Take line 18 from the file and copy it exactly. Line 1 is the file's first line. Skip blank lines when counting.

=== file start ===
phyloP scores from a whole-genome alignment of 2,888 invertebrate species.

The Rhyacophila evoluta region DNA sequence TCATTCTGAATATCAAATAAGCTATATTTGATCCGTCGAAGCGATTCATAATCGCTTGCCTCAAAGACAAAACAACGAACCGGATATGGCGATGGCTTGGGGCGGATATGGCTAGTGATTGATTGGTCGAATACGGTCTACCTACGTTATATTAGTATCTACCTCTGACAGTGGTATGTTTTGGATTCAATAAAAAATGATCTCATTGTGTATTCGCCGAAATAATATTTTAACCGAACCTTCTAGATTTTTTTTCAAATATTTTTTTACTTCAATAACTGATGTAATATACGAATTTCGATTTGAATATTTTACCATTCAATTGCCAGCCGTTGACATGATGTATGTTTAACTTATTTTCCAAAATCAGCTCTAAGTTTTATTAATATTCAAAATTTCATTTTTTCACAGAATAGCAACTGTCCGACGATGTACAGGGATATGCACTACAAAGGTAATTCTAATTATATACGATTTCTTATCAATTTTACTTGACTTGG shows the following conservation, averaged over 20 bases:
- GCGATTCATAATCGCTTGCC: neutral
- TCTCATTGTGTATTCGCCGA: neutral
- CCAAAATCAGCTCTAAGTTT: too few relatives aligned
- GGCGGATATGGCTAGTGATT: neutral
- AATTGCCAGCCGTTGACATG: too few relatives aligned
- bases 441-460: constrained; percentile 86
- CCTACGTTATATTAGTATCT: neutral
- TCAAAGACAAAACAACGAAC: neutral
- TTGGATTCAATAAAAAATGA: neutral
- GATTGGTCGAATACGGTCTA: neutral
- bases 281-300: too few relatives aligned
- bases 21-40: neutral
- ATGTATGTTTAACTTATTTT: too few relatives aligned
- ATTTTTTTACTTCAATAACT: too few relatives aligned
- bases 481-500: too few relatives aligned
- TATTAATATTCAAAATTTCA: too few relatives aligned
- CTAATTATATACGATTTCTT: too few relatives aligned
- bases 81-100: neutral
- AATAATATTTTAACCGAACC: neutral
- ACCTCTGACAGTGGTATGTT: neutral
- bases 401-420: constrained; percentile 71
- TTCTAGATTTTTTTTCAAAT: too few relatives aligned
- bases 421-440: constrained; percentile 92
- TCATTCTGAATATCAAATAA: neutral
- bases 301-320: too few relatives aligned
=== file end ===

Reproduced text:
- TATTAATATTCAAAATTTCA: too few relatives aligned